NPR Health Blog - Wed, 03/22/2017 - 3:50pm

Caps in the GOP health plan have huge implications for people over 65. In addition to helping low-income seniors with long-term care, Medicaid helps pay for some of their Medicare premiums and copays.

(Image credit: Katarzyna Bialasiewicz/Getty Images/iStockphoto)

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Breast Implants Linked To Rare Blood Cancer In Small Proportion Of Women

NPR Health Blog - Wed, 03/22/2017 - 2:06pm

The FDA says breast implants with textured surfaces are linked to at least 203 cancer cases, and that nine women have died. Nearly 300,000 people get breast implants each year in the U.S.

(Image credit: Southern Illinois University/Science Source)

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A Smartphone Can Accurately Test Sperm Count

NPR Health Blog - Wed, 03/22/2017 - 2:01pm

Measuring the quality of those little swimmers usually requires a trip to the doctor. Researchers have come up with a smartphone accessory that would let men do that at home in less than five seconds.

(Image credit: Hadi Shafiee/Brigham and Women's Hospital, Harvard Medical School)

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GAO Will Investigate Skyrocketing Prices For Orphan Drugs

NPR Health Blog - Wed, 03/22/2017 - 10:29am

The Orphan Drug Act was created to help patients with rare diseases get life-saving medications. But soaring prices suggest the law is being manipulated to increase profits.

(Image credit: Ron Cogswell/Flickr)

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Repeal Of Health Law Could Force Tough Decisions For Arizona Republicans

NPR Health Blog - Wed, 03/22/2017 - 4:30am

The state expanded Medicaid under a Republican governor a few years ago, extending health coverage to hundreds of thousands of Arizonans. But the GOP plan in Congress would cut much of that funding.

(Image credit: Ross D. Franklin/AP)

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It's Not Clear How Many People Could Actually Work To Get Medicaid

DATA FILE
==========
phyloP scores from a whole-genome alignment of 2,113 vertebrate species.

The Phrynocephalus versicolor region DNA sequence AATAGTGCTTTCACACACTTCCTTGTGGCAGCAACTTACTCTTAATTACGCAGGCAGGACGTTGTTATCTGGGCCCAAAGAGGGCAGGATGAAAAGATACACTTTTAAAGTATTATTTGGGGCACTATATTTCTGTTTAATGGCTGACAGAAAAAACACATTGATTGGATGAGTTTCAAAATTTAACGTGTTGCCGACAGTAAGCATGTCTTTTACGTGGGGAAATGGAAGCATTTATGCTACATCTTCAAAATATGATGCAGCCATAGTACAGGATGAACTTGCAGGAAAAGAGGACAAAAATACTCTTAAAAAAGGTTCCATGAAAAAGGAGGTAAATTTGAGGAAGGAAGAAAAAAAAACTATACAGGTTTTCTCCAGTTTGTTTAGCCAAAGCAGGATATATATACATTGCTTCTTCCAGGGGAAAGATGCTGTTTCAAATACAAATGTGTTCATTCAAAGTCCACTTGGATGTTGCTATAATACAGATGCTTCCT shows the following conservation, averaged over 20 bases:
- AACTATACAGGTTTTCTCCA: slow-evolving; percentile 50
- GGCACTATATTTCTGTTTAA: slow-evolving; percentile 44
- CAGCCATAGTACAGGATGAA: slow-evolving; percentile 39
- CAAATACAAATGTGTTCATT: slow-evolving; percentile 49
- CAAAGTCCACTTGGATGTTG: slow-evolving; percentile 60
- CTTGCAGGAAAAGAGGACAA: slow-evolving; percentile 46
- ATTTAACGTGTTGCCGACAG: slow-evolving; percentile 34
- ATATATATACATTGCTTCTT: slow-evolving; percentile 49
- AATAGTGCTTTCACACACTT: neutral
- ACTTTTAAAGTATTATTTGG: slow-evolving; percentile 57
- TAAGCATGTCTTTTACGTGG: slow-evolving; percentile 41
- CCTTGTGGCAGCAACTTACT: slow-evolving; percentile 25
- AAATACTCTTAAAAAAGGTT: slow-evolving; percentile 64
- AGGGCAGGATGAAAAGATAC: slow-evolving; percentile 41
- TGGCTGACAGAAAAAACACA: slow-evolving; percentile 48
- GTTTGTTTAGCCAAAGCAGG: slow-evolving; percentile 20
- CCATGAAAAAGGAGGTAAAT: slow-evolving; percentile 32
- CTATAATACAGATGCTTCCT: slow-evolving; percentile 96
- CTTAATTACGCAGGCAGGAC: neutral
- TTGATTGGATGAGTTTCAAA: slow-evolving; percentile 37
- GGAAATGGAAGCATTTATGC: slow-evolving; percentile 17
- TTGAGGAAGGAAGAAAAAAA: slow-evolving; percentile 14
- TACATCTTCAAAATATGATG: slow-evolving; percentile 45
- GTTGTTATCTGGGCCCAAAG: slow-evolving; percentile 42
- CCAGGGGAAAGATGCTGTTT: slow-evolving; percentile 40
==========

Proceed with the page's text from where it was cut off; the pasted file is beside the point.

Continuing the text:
NPR Health Blog - Tue, 03/21/2017 - 4:59pm

Audie Cornish talks with health policy researcher Leighton Ku about the GOP proposal that would let states require able-bodied Medicaid recipients to work.

(Image credit: Courtesy of Milken Institute School of Public Health)

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Medicaid Work Requirement Wouldn't Shrink Spending Much

NPR Health Blog - Tue, 03/21/2017 - 2:21pm

Most of the people on Medicaid are elderly, disabled or children, so a GOP proposal to require able-bodied recipients to work probably won't add up to big cost savings, analysts say.

(Image credit: Bryce Duffy/Getty Images)

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Exercising While Pregnant Is Almost Always A Good Idea

NPR Health Blog - Tue, 03/21/2017 - 11:02am

Women often worry that exercise is dangerous during pregnancy, but the data shows it's almost always good for both mother and the developing fetus. As with so many things, moderation is key.

(Image credit: Alija/Getty Images/iStockphoto)

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Harvard Scientists Call For Better Rules To Guide Research On 'Embryoids'

NPR Health Blog - Tue, 03/21/2017 - 8:01am

Some recent studies in synthetic biology, they say, raise new questions about the ethical limits of creating entities that might feel pain or resemble human embryos — or mimic humans in other ways.

(Image credit: Courtesy of Rockefeller University)

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Doctors Consider Ethics Of Costly Heart Surgery For People Addicted To Opioids

NPR Health Blog - Tue, 03/21/2017 - 5:00am

A troubling trend has followed the opioid epidemic: People who use intravenous drugs are getting heart infections, driving up hospital bills and stirring an ethical debate among doctors.

(Image credit: Jack Rodolico/NHPR)